NCR has just published an editorial statement on Dolan's choice to provide a final blessing to the doings of the upcoming GOP convention--and the nominations of Mitt Romney and Paul Ryan. An excerpt:
For all of Dolan's goodwill and best intentions -- and we take him at his word that he perceives this as simply a priest at prayer -- the rest of the world knows he is being used. That's simply part of playing in the political spotlight, and to pretend otherwise is naive. There are reasons aplenty why the Republican Party did not seek out a Mormon official to pray or a rabbi or a gay Unitarian minister or a female bishop of the Episcopal church.
There's more than a prayer at stake.
And the conclusion:
Dolan is playing an old game, but an increasingly dangerous one, as well. Conventions have nothing to do with religion, which normally takes the stage to fill a minor obligation, and everything to do with politics. In accepting the invitation to this year's Republican convention, where religion has been elevated to a major supporting role, Dolan is dragging the church and its invaluable swing voters into the midst of the fray, simultaneously allowing religion to be used as a tool of division. His protests that his appearance is nonpartisan and that he is merely a priest at prayer have already been swamped by the partisan cheering.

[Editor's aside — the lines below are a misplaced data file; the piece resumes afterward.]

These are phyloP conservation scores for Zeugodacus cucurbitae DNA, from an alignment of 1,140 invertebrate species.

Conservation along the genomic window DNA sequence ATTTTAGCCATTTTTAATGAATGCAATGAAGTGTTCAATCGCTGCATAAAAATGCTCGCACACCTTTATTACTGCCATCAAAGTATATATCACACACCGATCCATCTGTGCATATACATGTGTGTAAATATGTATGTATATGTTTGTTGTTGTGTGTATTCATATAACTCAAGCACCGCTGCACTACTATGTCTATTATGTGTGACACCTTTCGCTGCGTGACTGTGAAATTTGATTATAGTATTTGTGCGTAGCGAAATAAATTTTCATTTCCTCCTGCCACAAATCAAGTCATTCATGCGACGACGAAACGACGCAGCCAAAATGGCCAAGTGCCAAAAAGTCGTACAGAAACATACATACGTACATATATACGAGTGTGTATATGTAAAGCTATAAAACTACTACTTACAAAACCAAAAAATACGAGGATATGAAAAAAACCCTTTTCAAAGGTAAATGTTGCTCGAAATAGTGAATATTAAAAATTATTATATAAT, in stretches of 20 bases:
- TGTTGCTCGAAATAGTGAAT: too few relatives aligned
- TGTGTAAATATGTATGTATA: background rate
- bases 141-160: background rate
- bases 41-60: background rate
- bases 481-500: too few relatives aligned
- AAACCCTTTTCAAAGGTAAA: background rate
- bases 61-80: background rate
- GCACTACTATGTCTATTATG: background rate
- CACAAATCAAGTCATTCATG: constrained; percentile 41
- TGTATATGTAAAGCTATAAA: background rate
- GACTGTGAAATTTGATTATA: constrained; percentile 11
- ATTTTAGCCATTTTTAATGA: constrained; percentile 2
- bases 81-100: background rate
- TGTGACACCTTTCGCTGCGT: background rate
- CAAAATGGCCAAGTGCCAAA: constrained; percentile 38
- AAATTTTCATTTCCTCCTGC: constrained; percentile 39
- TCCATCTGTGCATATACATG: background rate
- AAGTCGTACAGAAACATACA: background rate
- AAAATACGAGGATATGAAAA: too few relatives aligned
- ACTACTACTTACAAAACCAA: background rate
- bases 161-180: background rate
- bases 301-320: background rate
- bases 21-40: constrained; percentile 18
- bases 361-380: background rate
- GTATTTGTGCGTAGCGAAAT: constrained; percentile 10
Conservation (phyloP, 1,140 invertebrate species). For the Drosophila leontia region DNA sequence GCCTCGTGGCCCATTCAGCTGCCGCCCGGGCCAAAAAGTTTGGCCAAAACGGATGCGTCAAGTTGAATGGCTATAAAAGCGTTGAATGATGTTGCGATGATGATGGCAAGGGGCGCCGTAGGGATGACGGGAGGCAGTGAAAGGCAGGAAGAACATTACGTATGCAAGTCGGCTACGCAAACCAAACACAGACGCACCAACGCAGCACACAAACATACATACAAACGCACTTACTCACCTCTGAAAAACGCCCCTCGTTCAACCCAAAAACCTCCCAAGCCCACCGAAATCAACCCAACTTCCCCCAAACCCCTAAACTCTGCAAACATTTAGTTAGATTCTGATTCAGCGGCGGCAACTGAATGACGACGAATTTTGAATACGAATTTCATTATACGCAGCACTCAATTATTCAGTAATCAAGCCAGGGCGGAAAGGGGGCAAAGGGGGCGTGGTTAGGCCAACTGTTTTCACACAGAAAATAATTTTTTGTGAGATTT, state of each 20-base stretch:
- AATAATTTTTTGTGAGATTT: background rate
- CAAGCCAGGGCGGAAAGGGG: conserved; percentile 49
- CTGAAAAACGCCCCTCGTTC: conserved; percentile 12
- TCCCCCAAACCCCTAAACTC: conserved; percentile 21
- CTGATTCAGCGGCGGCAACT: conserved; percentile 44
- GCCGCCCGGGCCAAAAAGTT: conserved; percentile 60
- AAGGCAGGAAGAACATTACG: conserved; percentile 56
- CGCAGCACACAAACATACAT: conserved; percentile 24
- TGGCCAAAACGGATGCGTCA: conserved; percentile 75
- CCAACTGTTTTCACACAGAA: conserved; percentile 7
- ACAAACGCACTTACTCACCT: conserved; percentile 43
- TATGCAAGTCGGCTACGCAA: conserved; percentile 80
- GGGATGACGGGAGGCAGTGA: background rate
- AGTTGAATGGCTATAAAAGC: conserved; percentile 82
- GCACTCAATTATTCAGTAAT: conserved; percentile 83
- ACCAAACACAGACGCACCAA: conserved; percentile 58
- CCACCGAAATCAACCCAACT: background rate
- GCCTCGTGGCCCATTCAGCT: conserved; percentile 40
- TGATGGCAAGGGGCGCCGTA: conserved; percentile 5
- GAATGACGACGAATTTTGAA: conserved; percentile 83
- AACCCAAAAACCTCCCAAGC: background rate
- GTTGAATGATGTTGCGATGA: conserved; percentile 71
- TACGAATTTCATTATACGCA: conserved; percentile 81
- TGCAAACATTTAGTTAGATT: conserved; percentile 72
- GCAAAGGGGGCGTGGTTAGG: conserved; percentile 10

And Dolan has to know it.
And, of course, not one bit of this is a surprise. Despite the absurd claims of some of NCR's own writers that His Eminence is just a gosh-darned "good guy at heart" or that he's "religion" incarnate walking into the room, anyone with eyes wide open can see and has been able to see for some time now that Dolan is an outright political partisan. And a tool of the 1%, as they attempt to take the gospel sting so inconvenient to their interests out of Catholic social teaching.
In serving the 1% and making himself a willing tool in the culture-war issues they use to distract us from their ongoing agenda of robbing the poor and middle classes to keep themselves on top, Dolan has willingly and with seeming nonchalance driven a very deep wedge into the heart of the American Catholic church. He has betrayed his responsibility to provide pastoral leadership to the church of whose bishops' conference he is president.
And though he'll no doubt want to maunder on at the GOP convention about how sacred the lives of fertilized ova (and of no one else in the world) are, he will, as he blesses the convention's choices and platform, utter not a single word about the lives of young gay or gender-questioning young people that have been lost in recent years due to bullying in American schools. Bullying for which he, his brother bishops, and the political party they are now overtly blessing bear a great deal of responsibility . . . .
The graphic is a detail from Rogier van der Weyden's "Descent of Christ from the Cross," ca. 1435.